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Adrian Peterson the Topic of Conversation Sunday vs. Chargers

Rookie Gordon Drawing Comparisons to Peterson

The last time the Vikings hosted the Chargers in a regular season game in 2007, eyes around the NFL opened following the performance of rookie running back Adrian Peterson.

Peterson ran for 296 yards and it became clear that Minnesota would have a special player in the backfield for years to come.

Since Adrian Peterson's record-breaking day and his success through the years, experts have drawn similarities between Number 28 and other running backs who have come and gone through the NFL.

Yesterday it was Peterson himself who admired San Diego's rookie halfback  Melvin Gordon writes Tim Yotter of Viking Update. Gordon, the former Wisconsin Badger, said he was a fan of Peterson as well.

The NFL has hyped several "next Adrian Peterson" comparisons through the years, with most of them falling woefully short.

While San Diego Chargers running back Melvin Gordon isn't making that brash comparison, Peterson is happy to have the rookie as an admirer, even if classifying Gordon as a "Peterson groupie" might be overstating the case.

"I don't know about groupie, but I'm a big fan," Gordon said.

"(Peterson) wins the games. He takes over the games. What I really liked most was when he really didn't have much help and the team was depending on him and he came through. And even when everyone knew he was getting the ball he made it happen. You've got to really respect backs that do that."

After gaining 4,915 yards rushing at Wisconsin, including 2,587 last year and 1,609 as a junior, Gordon became the Chargers' first-round draft pick and hasn't disappointed to date. Through two games, he is averaging a solid 4.6 yards on 30 carries.

That includes a 27-yard run last week against the Cincinnati Bengals that Peterson called "amazing."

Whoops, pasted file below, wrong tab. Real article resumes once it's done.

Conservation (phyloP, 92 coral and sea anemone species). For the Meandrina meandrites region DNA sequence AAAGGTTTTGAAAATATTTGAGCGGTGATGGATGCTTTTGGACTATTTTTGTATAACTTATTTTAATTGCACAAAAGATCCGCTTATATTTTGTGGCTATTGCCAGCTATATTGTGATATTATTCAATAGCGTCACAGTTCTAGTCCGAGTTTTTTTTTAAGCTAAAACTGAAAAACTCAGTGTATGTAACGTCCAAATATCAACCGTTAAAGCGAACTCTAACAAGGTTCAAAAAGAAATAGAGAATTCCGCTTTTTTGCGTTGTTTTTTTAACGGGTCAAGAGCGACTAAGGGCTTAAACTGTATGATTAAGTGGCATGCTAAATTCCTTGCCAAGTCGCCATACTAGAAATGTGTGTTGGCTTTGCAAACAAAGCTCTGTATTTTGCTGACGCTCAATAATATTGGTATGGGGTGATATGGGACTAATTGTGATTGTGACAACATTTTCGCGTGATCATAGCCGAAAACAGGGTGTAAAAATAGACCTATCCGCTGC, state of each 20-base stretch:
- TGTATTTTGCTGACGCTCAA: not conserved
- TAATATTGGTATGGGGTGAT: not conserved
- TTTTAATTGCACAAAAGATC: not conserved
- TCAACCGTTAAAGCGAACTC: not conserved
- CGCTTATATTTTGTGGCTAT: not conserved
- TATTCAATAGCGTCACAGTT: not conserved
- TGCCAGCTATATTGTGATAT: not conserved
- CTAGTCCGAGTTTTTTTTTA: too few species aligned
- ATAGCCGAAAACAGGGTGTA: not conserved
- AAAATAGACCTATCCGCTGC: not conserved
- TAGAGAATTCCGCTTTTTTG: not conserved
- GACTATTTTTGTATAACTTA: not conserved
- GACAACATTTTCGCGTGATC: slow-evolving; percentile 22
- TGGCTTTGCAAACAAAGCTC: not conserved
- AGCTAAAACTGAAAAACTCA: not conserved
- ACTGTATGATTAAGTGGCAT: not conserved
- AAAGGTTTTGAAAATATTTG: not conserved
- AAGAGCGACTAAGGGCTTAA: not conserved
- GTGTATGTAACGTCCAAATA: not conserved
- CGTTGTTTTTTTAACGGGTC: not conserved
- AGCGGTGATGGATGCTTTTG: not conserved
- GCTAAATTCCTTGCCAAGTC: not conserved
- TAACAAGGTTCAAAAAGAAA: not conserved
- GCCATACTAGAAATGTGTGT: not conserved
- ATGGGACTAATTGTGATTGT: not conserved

"I like his feet. He's got real nice feet," Peterson said. "He runs physical. He's quick in between the tackles. I think maybe that's why I like him so much. It reminds me of how I would run the ball the times I'm presented with. People are presented with so many different talents at the running back position. … He runs the ball downhill north and south. That's what I like most."

Chargers defense prepares for AP

When most NFL teams prepare for a matchup against the Vikings, one of the first things to address is how to defend against Minnesota's rushing attack led by Peterson.

Although the Chargers have not had much success defending against the run in the first two games this season, members of San Diego defense won't treat him differently than any other half back writes Eric D. Williams of ESPN.com.

He's just a man. He puts his pants on one leg at a time, just like everyone else.

He is not "Wolverine."

That's just a sampling of comments from San Diego Chargers defensive players on facing talented Minnesota Vikings running back Adrian Peterson.

"He's Adrian Peterson last time I checked," Chargers defensive end Kendall Reyes said, smiling. "I mean he's a great player; don't get me wrong. But you have to approach him like you would anyone else. You have to tackle him. But of course, the more hats we can get around him, the better."

The Chargers head into Sunday's game allowing 122 rushing yards a game, No. 21 in the NFL. According to ESPN Stats & Information, the Chargers have allowed the most yards before contact per rush to running backs this season at 3.87 yards before contact.

Overall, the Chargers are allowing 5.16 yards per carry by running backs this year through two games, per ESPN Stats & Information. Only the New England Patriots (5.3 yards per carry) are worse.

Quick Hitters

Vikings linebacker Audie Cole was named a captain for Sunday's game representing special teams writes Chris Tomasson of the Pioneer Press.

Minnesota Vikings rookie Stefon Diggs is learning varied roles for the Vikings writes Eric Oslund of Viking Update.

Associated Press: Mike Harris has been versatile and a big help on the Vikings offensive line.

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